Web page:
Staff satisfaction: The unit systematically evaluates staff satisfaction regarding communication processes between staff and leadership. Leadership openly discusses results with staff and solicits input for improving processes.
Communication: Multiple structures, processes and practices are in place so that unit leaders can ensure effective communication among team members. These include: Nurse Practice Council, communications workshops, role modeling, staff meetings on all shifts and a variety of patient-focused rounds.
Quality benchmarking: The Cardiac Surgery ICU is committed to quality patient care as part of its mission. This commitment includes quality benchmarking, not only of the typical indicators such as CLASBI, CAUTI and VAP, but also unit specific indicators reported to and included in the specialty (Society of Thoracic Surgeon) database. These indicators are measured, feedback is provided to staff and processes to improve outcomes are developed.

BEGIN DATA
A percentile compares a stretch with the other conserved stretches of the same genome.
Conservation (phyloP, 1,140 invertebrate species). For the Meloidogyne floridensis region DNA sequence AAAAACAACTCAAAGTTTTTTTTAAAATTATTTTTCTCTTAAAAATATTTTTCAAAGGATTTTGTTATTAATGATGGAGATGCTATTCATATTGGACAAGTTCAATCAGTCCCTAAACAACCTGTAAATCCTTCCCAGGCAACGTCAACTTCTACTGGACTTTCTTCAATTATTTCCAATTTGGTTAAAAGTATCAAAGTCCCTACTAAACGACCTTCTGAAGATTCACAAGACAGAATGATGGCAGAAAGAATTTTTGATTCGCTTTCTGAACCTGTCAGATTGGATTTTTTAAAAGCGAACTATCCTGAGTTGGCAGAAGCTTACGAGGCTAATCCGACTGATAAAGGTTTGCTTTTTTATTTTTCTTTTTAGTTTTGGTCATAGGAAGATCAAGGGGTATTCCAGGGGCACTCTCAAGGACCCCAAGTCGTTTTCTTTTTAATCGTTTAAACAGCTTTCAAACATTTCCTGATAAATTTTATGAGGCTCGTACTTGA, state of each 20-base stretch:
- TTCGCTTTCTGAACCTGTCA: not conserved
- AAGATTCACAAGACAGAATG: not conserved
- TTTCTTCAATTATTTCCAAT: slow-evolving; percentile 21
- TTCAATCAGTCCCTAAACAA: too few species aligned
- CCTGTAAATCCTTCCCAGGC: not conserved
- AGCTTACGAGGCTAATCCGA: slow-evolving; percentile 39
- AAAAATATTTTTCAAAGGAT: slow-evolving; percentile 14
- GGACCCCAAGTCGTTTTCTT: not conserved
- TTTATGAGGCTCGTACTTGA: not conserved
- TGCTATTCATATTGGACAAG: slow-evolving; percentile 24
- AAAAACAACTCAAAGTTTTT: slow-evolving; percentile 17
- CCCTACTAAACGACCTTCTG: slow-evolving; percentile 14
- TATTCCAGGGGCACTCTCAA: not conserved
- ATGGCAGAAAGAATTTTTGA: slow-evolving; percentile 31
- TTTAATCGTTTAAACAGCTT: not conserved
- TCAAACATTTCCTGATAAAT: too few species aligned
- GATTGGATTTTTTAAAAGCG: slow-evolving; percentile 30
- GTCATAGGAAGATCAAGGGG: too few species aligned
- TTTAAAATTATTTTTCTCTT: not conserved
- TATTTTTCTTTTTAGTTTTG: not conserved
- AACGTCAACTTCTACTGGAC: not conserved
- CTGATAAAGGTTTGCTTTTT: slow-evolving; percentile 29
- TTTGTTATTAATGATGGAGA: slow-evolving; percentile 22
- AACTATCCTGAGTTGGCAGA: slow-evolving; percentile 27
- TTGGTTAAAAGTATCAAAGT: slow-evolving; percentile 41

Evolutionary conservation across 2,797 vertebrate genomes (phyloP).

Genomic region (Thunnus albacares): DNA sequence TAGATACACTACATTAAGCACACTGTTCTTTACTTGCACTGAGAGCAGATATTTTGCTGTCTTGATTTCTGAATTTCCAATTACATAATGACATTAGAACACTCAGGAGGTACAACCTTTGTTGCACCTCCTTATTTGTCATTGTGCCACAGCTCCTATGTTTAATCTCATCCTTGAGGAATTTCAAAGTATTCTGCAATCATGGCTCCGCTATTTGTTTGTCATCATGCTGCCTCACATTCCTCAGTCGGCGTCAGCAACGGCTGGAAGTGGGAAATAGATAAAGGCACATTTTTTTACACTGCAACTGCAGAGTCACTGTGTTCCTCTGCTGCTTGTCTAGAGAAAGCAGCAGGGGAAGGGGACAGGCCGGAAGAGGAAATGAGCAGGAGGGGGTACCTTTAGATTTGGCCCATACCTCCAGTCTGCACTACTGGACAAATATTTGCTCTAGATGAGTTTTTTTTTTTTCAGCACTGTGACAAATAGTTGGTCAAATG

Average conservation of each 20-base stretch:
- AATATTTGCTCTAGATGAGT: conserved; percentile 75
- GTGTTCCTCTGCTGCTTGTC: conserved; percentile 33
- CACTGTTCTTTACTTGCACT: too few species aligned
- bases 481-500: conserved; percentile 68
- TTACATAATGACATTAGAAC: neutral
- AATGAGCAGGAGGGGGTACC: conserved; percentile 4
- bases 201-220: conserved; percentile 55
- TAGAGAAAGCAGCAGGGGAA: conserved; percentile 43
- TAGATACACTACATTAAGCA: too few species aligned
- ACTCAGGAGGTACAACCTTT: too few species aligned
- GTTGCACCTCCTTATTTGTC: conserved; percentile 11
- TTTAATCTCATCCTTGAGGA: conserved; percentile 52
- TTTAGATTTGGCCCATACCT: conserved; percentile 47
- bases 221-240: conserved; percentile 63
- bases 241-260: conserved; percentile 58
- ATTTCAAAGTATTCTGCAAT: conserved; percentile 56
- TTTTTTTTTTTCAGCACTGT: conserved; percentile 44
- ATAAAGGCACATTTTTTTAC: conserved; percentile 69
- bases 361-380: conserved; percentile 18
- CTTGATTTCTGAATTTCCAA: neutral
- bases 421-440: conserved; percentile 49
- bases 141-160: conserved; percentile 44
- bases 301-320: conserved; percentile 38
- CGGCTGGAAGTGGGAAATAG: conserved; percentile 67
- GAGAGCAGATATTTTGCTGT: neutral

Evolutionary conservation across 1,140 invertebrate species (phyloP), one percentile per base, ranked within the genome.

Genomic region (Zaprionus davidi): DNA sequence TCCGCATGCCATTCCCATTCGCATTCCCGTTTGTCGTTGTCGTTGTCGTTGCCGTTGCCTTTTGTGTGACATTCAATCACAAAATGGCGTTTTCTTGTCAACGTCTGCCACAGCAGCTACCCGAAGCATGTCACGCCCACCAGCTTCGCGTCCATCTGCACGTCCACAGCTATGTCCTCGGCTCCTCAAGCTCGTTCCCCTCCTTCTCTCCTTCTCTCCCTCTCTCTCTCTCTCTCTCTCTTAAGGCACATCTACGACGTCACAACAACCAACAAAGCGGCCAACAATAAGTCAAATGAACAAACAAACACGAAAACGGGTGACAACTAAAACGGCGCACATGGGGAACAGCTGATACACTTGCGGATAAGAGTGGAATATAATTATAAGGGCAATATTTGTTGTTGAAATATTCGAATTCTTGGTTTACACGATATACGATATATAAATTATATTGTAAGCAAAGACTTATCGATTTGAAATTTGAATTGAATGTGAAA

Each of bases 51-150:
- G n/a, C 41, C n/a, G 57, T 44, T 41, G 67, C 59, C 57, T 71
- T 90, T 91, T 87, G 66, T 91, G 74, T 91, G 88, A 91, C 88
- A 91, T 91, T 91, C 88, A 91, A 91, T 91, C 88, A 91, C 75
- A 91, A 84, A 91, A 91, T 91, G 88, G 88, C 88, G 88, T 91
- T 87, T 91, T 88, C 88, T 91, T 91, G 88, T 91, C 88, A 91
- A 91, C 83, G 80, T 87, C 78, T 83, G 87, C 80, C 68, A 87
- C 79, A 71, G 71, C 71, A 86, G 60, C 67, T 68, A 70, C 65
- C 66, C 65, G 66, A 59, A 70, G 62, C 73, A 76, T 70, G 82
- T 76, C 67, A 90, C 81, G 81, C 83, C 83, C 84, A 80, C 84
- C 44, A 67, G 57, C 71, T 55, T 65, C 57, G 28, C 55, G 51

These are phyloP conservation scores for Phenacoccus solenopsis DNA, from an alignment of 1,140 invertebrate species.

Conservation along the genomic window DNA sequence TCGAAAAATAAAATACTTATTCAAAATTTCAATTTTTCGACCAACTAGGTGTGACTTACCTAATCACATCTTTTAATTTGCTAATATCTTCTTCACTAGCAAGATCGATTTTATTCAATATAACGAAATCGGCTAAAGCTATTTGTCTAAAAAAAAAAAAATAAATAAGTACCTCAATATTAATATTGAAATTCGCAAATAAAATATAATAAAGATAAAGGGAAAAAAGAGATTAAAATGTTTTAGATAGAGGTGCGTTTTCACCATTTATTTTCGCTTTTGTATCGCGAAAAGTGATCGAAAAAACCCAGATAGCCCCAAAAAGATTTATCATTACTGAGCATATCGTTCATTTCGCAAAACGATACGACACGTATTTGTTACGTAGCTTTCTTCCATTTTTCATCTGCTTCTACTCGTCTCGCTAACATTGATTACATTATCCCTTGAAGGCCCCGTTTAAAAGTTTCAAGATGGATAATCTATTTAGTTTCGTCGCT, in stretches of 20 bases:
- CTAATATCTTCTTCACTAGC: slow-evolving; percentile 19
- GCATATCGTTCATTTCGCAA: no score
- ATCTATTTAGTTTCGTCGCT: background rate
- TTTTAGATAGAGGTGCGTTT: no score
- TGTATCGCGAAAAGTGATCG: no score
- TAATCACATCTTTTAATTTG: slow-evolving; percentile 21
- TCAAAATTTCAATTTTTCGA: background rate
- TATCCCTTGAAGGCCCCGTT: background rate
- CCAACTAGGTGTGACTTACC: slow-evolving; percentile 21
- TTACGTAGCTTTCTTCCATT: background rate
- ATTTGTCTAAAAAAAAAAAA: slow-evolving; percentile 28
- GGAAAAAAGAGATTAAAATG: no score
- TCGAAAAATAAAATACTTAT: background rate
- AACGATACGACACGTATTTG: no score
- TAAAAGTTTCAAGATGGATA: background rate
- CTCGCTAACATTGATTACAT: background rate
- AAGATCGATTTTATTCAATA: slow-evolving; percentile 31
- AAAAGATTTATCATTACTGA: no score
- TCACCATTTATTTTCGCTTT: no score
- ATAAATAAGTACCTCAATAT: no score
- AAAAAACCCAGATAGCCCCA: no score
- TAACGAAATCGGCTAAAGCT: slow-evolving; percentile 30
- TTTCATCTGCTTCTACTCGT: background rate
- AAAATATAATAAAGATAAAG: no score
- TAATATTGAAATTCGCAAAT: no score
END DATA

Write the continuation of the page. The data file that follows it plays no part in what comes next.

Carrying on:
Hand-off protocol: The Cardiac Surgery ICU has established proactive communication with the receiving intermediate care unit that promotes informed planning for patient transfers. This advance preparation supports a smoother care transition for staff, patients and families.
Support for new hires: The unit provides ongoing support for newly-hired nurses after they complete the formal orientation phase. Nurses new to the unit are paired with a clinical buddy, who provides ongoing support and helps them transition to more complex and higher skill-level assignments.